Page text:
Fever make you weak at first, tired and confused. That be the disease eating up your red blood cells. Then it make it so you can’t sleep and you start seeing things. Crazy things. And skin that be black or brown or white all turn the same color–chalky yellow. that be your blood failing and your liver giving up […] Your lips crack, your mind go, and you start seeing more things that ain’t there, knowing they coming to get you (21)
For me, successful speculative fiction, specifically, books dubbed as “dystopian” need to have a healthy combination of political and philosophical undertones, and a unique source of conflict. They don’t need to happen during a specific time period. They don’t need to take place in a certain setting. (Although, innovative scenery is almost always appreciated) They just require politics + philosophy + conflict. I relate this back to my canon of favorite speculative novels, which have not been apolitical or lacking philosophical development, or haven’t taken place on some distant planet. So where am I going with this?
I finished reading Orleans. It follows the journey of Fen de la guerre, resident of Orleans (formally New Orleans), which has been decimated by hurricanes and Delta fever. Almost every state connected to the Mississippi Delta has been abandoned by the United States’ Government, and everyone in them left to fend for themselves. The protagonist, Fen, ends up without her blood tribe, protecting a newborn child and ushering an outsider around the deadly swamps and bayous of Orleans.
While reading, I was impressed by the world-building. New Orleans has been transformed into third-world circumstance and is environmentally unstable for its inhabitants. Barter is currency, blood tribe is family and promise is just that. Established speculative fiction titles have a tendency to rely on Anglo-parallel worlds as found in High Fantasy, or futuristic space, found in hard Science Fiction. With Orleans the reader has a chance to experience something different; the parasitic and hypnotic ruins of the Delta.
When he enter me, it be through the skin. First a swift wipe of a cold cotton pad, then a needle, sharp and hot, into the biggest vein of my right arm. I cry out, but don’t dare move ‘less the needle tear me even more. He be sweating as he pierce my arm, the soft mound of vein inside my right elbow. He stroke my legs as the blood flows out of my body into the waiting bags. So red, like rubies in the firelight. He take from me until I faint (96)
So here we have an innovative setting, but as mentioned above, that is not a requirement for a successful Dystopian. What I found very interesting about this novel is despite the source of conflict, it was oddly apolitical. Other than the government abandonment, there was no in-depth power struggle. Yes, blood tribes feud, but the reader gets the feeling these clashes are the norm. Where is the tension and build up between each faction? Who has the power? At one point there’s the introduction of a potentially devastating element, that if placed in the wrong hands could change the future of the Delta forever, but (and this is a huge “but”) nothing happens with it. On another level, it was odd to me that political undertones concerning race and class were briefly touched upon. An entire portion of the South, which contained a significant number brown people, was basically left for dead– Let’s talk about that? No? Okay, then.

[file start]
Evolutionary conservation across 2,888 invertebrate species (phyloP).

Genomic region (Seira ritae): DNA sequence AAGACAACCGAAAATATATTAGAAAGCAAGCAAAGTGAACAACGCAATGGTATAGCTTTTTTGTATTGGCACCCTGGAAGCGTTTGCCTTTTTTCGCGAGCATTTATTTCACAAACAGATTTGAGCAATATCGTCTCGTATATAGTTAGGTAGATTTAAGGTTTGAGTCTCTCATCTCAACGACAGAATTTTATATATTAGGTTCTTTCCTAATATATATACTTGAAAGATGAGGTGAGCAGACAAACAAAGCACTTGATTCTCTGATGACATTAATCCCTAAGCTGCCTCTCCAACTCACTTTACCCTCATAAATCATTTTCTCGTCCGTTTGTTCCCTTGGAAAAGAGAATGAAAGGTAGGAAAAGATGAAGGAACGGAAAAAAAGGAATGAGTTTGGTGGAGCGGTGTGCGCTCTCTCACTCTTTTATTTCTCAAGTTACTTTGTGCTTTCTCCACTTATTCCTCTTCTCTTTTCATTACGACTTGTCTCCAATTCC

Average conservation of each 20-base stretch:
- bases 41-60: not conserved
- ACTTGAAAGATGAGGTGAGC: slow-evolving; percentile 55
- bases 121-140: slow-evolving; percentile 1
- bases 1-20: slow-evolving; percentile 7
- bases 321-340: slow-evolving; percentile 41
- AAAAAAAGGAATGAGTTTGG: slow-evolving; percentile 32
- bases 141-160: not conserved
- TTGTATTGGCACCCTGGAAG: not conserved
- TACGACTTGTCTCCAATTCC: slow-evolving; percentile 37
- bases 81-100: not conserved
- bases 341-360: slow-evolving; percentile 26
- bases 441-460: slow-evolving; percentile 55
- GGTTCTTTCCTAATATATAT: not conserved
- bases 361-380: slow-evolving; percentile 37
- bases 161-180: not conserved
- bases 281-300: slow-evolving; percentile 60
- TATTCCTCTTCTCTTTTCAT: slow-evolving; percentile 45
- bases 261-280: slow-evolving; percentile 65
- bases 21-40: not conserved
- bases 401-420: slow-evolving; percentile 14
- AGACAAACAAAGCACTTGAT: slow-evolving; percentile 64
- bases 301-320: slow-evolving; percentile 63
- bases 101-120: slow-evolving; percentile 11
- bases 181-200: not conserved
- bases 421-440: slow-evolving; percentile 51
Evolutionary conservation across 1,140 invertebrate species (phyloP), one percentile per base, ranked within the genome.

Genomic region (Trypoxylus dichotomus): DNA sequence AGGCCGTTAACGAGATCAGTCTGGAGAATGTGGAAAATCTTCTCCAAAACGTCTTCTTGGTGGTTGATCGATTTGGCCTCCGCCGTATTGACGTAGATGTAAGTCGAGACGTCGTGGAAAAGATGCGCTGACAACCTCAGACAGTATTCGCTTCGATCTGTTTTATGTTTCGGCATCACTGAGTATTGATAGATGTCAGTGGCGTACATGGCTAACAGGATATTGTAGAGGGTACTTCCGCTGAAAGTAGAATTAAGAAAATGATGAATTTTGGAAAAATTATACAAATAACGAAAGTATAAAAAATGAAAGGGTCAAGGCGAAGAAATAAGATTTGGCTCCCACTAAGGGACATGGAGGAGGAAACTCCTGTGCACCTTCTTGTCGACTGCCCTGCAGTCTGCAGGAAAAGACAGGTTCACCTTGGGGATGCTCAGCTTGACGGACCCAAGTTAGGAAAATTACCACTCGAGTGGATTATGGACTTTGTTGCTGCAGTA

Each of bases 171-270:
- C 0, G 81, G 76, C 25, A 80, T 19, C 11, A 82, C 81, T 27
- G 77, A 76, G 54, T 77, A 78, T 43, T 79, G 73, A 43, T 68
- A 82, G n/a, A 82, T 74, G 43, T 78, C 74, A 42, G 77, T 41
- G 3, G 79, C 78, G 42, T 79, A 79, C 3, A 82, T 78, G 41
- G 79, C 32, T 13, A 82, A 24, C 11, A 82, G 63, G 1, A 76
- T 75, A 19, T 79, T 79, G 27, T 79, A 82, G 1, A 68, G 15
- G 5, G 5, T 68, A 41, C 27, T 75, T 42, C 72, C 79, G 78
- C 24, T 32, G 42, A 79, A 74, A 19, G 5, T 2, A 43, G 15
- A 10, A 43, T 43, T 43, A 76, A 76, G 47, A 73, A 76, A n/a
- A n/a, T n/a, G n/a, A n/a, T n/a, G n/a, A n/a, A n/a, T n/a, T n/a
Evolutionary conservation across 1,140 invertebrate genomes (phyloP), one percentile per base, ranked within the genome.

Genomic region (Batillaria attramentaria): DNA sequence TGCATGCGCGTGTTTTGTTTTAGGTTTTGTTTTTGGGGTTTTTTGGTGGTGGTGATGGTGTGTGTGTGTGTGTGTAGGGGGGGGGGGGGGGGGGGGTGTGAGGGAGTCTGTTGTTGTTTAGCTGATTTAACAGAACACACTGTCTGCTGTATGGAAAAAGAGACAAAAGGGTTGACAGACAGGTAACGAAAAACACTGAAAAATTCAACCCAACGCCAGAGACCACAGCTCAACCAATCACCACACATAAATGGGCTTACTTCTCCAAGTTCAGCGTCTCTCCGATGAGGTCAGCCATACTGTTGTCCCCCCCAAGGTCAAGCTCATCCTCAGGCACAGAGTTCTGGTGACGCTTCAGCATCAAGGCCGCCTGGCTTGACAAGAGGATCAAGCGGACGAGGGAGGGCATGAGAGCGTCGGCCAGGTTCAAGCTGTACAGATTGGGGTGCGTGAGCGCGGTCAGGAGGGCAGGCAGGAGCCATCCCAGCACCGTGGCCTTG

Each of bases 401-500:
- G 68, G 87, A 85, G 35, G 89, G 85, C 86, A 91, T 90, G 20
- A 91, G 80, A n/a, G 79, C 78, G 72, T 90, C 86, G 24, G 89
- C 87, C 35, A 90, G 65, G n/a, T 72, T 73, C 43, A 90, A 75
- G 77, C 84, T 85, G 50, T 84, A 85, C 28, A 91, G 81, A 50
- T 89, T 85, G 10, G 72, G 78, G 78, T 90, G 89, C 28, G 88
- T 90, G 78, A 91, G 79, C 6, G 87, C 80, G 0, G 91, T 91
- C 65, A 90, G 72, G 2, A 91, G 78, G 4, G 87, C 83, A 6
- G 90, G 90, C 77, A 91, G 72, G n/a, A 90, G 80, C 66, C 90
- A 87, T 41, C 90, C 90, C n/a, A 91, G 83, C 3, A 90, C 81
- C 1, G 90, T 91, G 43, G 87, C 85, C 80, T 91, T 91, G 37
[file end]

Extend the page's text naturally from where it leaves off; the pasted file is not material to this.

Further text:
And then there’s some confusion (maybe only on my part) about personal philosophies of central characters, Fen and Daniel. And I’ll be honest I’m a little hesitant to bring up philosophy in a Young Adult storyline, but when you write Dystopian , I strongly believe solid commentary on existence or values or knowledge should be included. With that said, I found Fen and Daniel’s perspectives to be very one-dimensional in this regard. We know Fen wants to save Baby Girl. And? We know Daniel might be able to conjure up a cure for Delta Fever. And? The ABs have guns now. And? Fen cuts off her hair. And? These things happen but there is no true gravity behind the decisions or actions. They just happen…
I don’t want to seem like I hated this book because I didn’t. It had some really good elements. Specifically, the hematological ones: blood tribes and hunters. Very cool. Hypothetically speaking, if my immediate family lived in Orleans, we would be split into different tribes and forced to barter for basic necessities. Good thing we live in the mid-Atlantic. I just feel there was so much unrealized potential in this storyline. I also don’t think it was a successful dystopian. It can be argued Orleans is more of Southern Gothic set in the future, than Speculative or Dystopian.